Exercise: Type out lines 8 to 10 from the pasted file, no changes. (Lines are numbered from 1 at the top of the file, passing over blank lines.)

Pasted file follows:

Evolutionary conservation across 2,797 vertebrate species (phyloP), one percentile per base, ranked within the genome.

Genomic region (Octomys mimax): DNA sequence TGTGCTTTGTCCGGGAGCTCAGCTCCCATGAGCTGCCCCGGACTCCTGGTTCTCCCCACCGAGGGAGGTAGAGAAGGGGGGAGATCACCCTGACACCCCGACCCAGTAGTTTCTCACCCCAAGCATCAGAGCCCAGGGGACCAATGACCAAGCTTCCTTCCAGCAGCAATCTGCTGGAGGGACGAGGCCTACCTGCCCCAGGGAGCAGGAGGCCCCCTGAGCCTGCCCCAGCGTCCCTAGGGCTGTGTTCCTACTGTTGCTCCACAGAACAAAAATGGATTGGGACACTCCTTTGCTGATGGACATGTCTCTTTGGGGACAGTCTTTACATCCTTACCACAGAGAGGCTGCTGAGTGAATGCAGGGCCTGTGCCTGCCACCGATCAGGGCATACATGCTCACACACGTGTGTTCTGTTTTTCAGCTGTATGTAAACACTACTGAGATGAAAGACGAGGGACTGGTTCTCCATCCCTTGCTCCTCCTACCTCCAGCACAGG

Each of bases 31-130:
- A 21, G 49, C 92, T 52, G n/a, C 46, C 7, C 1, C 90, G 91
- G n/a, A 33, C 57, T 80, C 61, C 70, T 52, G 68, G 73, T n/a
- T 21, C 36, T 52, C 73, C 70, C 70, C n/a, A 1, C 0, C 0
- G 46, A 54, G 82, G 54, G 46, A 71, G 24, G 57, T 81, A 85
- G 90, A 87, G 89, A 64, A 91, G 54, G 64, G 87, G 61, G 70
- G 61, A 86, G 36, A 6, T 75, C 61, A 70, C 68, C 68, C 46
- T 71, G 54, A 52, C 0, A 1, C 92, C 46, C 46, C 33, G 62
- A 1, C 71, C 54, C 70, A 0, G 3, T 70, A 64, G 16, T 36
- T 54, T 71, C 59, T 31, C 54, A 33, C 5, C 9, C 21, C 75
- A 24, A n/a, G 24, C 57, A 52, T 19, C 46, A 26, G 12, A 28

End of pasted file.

- G 90, A 87, G 89, A 64, A 91, G 54, G 64, G 87, G 61, G 70
- G 61, A 86, G 36, A 6, T 75, C 61, A 70, C 68, C 68, C 46
- T 71, G 54, A 52, C 0, A 1, C 92, C 46, C 46, C 33, G 62